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December 22, 2016
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June 13, 2012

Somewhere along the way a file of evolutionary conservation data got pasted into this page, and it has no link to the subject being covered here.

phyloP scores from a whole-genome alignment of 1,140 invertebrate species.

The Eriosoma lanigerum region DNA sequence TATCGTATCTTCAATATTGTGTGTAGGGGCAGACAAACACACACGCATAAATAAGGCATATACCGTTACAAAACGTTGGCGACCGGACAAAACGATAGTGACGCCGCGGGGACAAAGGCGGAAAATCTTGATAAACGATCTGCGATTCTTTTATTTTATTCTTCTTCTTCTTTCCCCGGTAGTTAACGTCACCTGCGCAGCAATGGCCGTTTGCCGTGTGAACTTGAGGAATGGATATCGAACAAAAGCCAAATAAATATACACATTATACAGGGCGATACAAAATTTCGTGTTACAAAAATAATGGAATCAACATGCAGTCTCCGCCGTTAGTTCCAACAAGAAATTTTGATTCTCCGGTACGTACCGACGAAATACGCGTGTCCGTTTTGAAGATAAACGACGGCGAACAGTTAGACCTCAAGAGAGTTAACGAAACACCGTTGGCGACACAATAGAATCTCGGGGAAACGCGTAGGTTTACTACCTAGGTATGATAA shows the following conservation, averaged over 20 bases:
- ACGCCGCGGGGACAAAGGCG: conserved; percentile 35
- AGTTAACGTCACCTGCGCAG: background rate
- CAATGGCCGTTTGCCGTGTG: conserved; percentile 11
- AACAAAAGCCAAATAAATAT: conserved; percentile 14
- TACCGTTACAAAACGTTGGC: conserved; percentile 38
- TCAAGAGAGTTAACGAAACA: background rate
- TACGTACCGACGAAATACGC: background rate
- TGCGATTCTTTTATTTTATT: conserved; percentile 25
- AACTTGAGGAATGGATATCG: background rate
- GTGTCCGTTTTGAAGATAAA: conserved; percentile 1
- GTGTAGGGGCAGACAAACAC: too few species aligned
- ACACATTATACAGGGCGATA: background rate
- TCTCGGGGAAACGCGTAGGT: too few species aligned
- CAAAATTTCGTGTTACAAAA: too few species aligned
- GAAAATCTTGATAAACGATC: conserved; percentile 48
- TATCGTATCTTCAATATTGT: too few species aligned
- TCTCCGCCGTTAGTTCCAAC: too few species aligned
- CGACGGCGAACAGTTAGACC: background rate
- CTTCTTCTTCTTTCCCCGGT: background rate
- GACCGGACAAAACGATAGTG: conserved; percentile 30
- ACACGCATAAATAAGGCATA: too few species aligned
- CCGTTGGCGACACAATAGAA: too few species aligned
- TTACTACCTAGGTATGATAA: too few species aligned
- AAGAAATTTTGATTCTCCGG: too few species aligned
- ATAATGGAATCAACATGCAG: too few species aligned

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MEMORANDUM FOR: Deputy Director for Science and Technology FROM James A. Cunningham Jr. SUBJECT Examination of Declassification of Certain Aspects of U-2 Program 1. OBJECTIVE; My objective has been to examine existing records, histories, contract files, correspondence and photographs dealing with the entire U-2 Program, to see if there are elements which might be declassified without compromising operations or intelligence sources and methods. 2. BACKGROUND: To begin with, aside from the very excellent "History of the Office of Special Activities," the pertinent records on the U-2 Program are not in one location: (a) Some vital documents estimated at roughly 700 - 900 cubic feet, are in storage These I have reviewed in large part. (b) Records having to do with the post-1 May, 1960 episode and the role of DD/O elements in that incident are lodged with that component. (c) USAF records on their version of the U-2 Program, save for the Lockheed contract file, are in the hands of RDPJ in the Pentagon. We do not have a useful estimate of how many cubic feet of records they may have, though it is probably a considerable amount, given the fact that they are still operating U-2 aircraft. In addition, there are undoubtedly many records at SAC Headquarters in Omaha and at Beale AFB in California where the U-2s are based. (d) Kelly Johnson estimated that Lockheed might have as many as 2,000 cubic feet of records in Burbank or at their corporate records storage area in their facility at Rye Canyon. An on-site scan of these materials discloses that an amount far less than that exists today. Because of the closely guard- ed nature of the program when it was under Agency auspices, Lockheed, as prime contractor, intentionally minimized the amount of paper flowing between them and the various sub- contractors. Much of their business dealings were accomplish- ed in face-to-face meetings and by telephone instead. Much of what did remain has been destroyed over the years. Some records have been microfilmed, and the few technical manuals on the early aircraft have been microfilmed and stored at Rye Canyon. It does not appear to be within the scope of this examination to conduct a complete records inventory on the U-2. 3. DISCUSSION: Any discussion about declassification of existing material should, it seems to me, begin with a retrospective about what the U-2 Program was designed to accomplish. Simply stated, the U-2 Program was initiated as a clandestine intelligence gathering effort targeted against the Soviet Union. CIA was designated the executive agent for the Program (faith invaluable support from elements of the U.S.Air Force) because of its capacity to conduct covert operations, provide compartmented security and to contract for goods and services outside the mainstream of normal military and/or government channels. The public perception of the U-2 Program for what it really was did not begin until the 1 May 1960 Powers Incident. In the lingua of the classification business, this was a "disclosure event," and it was follow- ed almost immediately by "Executive acknowledgement," by the country's highest political authorities. In the public mind, the U-2 Program was "blown." However, following 1960, CIA and the A-ir Force continued to op- erate the U-2 over foreign territories, with and without permission. No further disclosures were officially acknowledged (with the exception of U.2 reconnaissance over Cuba during the Missile Crisis in 1962) though press speculation continues to this day. CIA relinquished control of its U-2 assets in 1974, while USAF/SAC continues to operate U-2Rs as part of its strategic reconnaissance force, now including the U-2 derivative, the TR-l. In looking back over the U-2 Program with a perspective not evident when I was an active participant in it, it seems to me that there is core information that should not be declassified, now or in the future. In fact, it is almost easier to say what should remain privileged information than it is to identify those things that might be disclosed without com- promise. Central in this core are those things, unique to this Agency, that made the Program possible. First of all, there was CIA's ability to contract for the system in its entirety using covert funds without refer- ence to normal open bid contracting procedures. In many respects, self- imposed strictures were more rigidly adhered to than might have been the case under normal, open bids. However, in every instance, contractors enjoyed wide latitudes in determining how best to meet their target ob- jectives without unnecessary time-consuming review boards, administrative procedures and correspondence, yet with an appropriate overview still re- maining in the Government's hands. This sharing of responsibility for per- formance with the contractors was unique and extremely productive, as well as saving time and money for the Government. While it seems unlikely, short of a major war, that the CIA would again be called upon to conduct covert air operations on the scale achieved by the U-2, it appears that all appropriate steps should be taken to preserve undisclosed the manner in which the Program did its contracting and administrative support bus- iness. Secondly, and closely interwoven with the above, the Agency's entire U-2 security support mechanism should be shielded from disclosure. The manner in which security approvals and clearances were granted, often under the shield of corporate industrial security systems, together with the criteria employed and the breadth of security concerns should continue to be indefinitely protected. Under this heading also would come the degree of close cooperation with USAF security elements, not only in systems procurement but in protection for the end product and in the very important element of military personnel procurement. Also proscribed from disclosure should be the tailormade, wholly dedicated communications system the Program enjoyed. This should include discreet communications with domestically based suppliers, depots and bases as well as a vast network of specially protected communications from Washington to overseas fixed operational sites, military commands and operational staging locations as well. The Agency covert tie-in with the GLOBECOM weather net was unique to this Program, and operations would hardly have been possible without it. Of course, also included in the protected list would be the specific mission approvals mechanisms, together with links to U.S. Embassies abroad, whereby Washington retained control of the "go, no-go" machinery on every overflight ever launched. While it is true that the DCI, Allen Dulles, did allude to the mission clearance mechanism in his post-1 May 1960 testimony before a Congressional committee, the text of such testimony has not yet been released to the public in its entirety. The nature of our closely woven relationships with USAF Headquarters and specific and numbered commands overseas should not be compromised. Nor should the web of diplomatic negotiations involving the Department of State and U.S.Embassies leading to permission to base U-2 units over- Also, in the context of our relations with USAF, nothing should he released dealing with the manner and mechanisms through which USAF furnished priority airlift, depot support for parts and engines, as well as qualified and key military personnel on a "by-name" basis to man desig- nated positions at Agency Headquarters and in the foreign field. The fact that CIA did the covert contracting for USAF in its version of the U-2 and the manner in which Air Force funds were made available for this purpose should not be considered attributable under forseeable circum- stances. All materials dealing with the selection of targets for operational missions, photographic, FLINT or IR, such as the proceedings of USIB and COMOR, together with details of specific mission planning, must be pro- tected indefinitely. Mission folders and/or debriefing reports must be withheld, including all graphic overlays, especially those portraying hostile missile installations or other mission-threat information based on codeword sources. Precise methods of pilot selection from the ranks of foreign air forces or from the USAF should be protected, along with details of physiological and psychological selection and administrative support thereof. Survival and escape training for pilots, as well as Agency- furnished technical devices in these areas should not be disclosed, as should Agency CI support to the Program. Efforts by CIA to dramatically reduce the radar crossection of the U-2s, conducted in the late 1950s under the code word RAINBOIV, should not be wholly declassified because of possible inferences that might be drawn from them with regard to ongoing USAF efforts in this field. This prohibition would include discussion of various substances applied to the aircraft, special antennas installed, bandwidths against which these efforts were targeted, location of tests, etc. A passing allusion to these efforts has already been cleared for publication by Lockheed. There is a considerable body of internal correspondence, inter- office and inter-Agency memoranda dealing with specific agreements with the military services, the establishment of agreed policies regarding the Program, as well as records of conferences held with key Government officials - so-called "charter papers" - that must not be released or sanitized for disclosure. For the most part, these papers are in the possession of DDSF,T's Registry, having been transferred there from what was then the DD/P's records in 1962. 4. CONCLUSIONS: A. Had their been no requirement for the highest degree of secrecy possible in the formulation of a project dedicated to the covert collection of intelligence over the USSR in 1955, it is almost certain that CIA would not have been involved in the U-2. In fact, it was solely because CIA could be tasked to do the job without alerting the Russians that highest authority was persuaded to place the initial responsibility on this Agency with vital Air Force support. B. While the 1 May 1960 "disclosure event" ended the conduct of overflights of the Soviet Union for political and technological reasons, and while "Executive acknowledgement" rendered the U-2 more visible, it did not end its career as a collection system, albeit in somewhat less vulnerable areas. C. Despite the fact that it has been eight years since CIA has had any responsibility for operating U-2 assets, some of these same assets continue as part of the USAF's strategic reconnaissance inventory. Thus, the U-2 Program has not ended and certain of its equipment, ranges, Declassified in Part - Sanitized Copy Approved for Release 2012/06/13: CIA-RDP90B00170R000100040003-7 -5- altitudes and capabilities require safeguarding to this day. D. Given the Agency's responsibilities to protect sources and methods of intelligence collection, as well as operational history and specific subsystem characteristics, capabilities and results, it would appear that there is little left to consider declassifying, save for limited details about the aircraft itself, along with some of its less critical components. E. A possible cutoff point for any disclosures about the U-2 might he 1967 and years following, at which time the U-2R, now in service with USAF, was ordered, produced, tested and first deployed by CIA. It is assumed that hardware carried by the original U-2 aircraft in the period between 1955 and 1966 has undergone sufficient growth or change as to be several generations removed from that now in service, and in many cases a whole new cast of suppliers and new systems have taken the stage. Additionally, much of the early sub- systems have been compromised by capture, either by the Russians or the Chinese. 4. RECOMMENDATIONS: A. That you approve declassification of information having to do with the original CIA U-2 Program during the period from 1 November 1954 (generally agreed as having marked the Program's start- ing point) to 1 January 1967, or approximately when it was decided to extend the capability by means of the later model U-2R. B. That because of the close working relationship in admin- istrative, security and contractual fields between the CIA's U-2s and those of the U.S.Air Force, no details of this relationship he included in any present declassification beyond acknowledgement that USAF was an active participant in the Program. C, That as a general rule, declassification be confined to pertinent information relating to the original U-2 aircraft itself: its appearance in phorographs, information on weights, size, perfor- mance characteristics, fuels, installed engines, materials employed in its construction, ranges, speed and general altitude capabilities, plus airframe and engine modifications, as well as cockpit layouts and aircraft general arrangement drawings. D. That as a corollary to the proposed declassification of the U-2 aircraft, an early model U-2 be donated to the National Air and Space Museum in Washington for public display therein. Such an air- craft has been located in Palmdale, California and is surplus to Air Force requirements. It is the same aircraft which made the first flight over the USSR in Jul), of 1956. Lockheed and Pratt $ Rhitney have agreed to bear the cost of refurbishing the aircraft for display and bringing it to Washington. Air Force agreement has been obtained. It is proposed that the aircraft be displayed along with an early model "B" camera, an early tracker camera, a sextant and a J57-P31 engine, all declared surplus by the Air Force. Additional related U-2 items are already in the hands of the Air and Space Museum, having been donated to them several years ago by the Agency. E. That in order to give some coherence to the storage of those records of the U-2 Program now in the possession of the Agency, an informal, ad hoc grow) he set up under joint DDSF,T and CIS aegis, to establish categories that would permit proper sorting and computer- izing of these records, as well as to identify those items that might properly be destroyed. Since the records of the U-2 Program (IDEALIST) are colocated with those relating to Project OXCART, it should be possible to review these at the samt time and to make some preliminary judgements regarding retention of essential material. There is an ever- diminishing group of people in CIA who have first-hand knowledge of these programs and it would be useful to gather together such a group for this purpose while they are still available.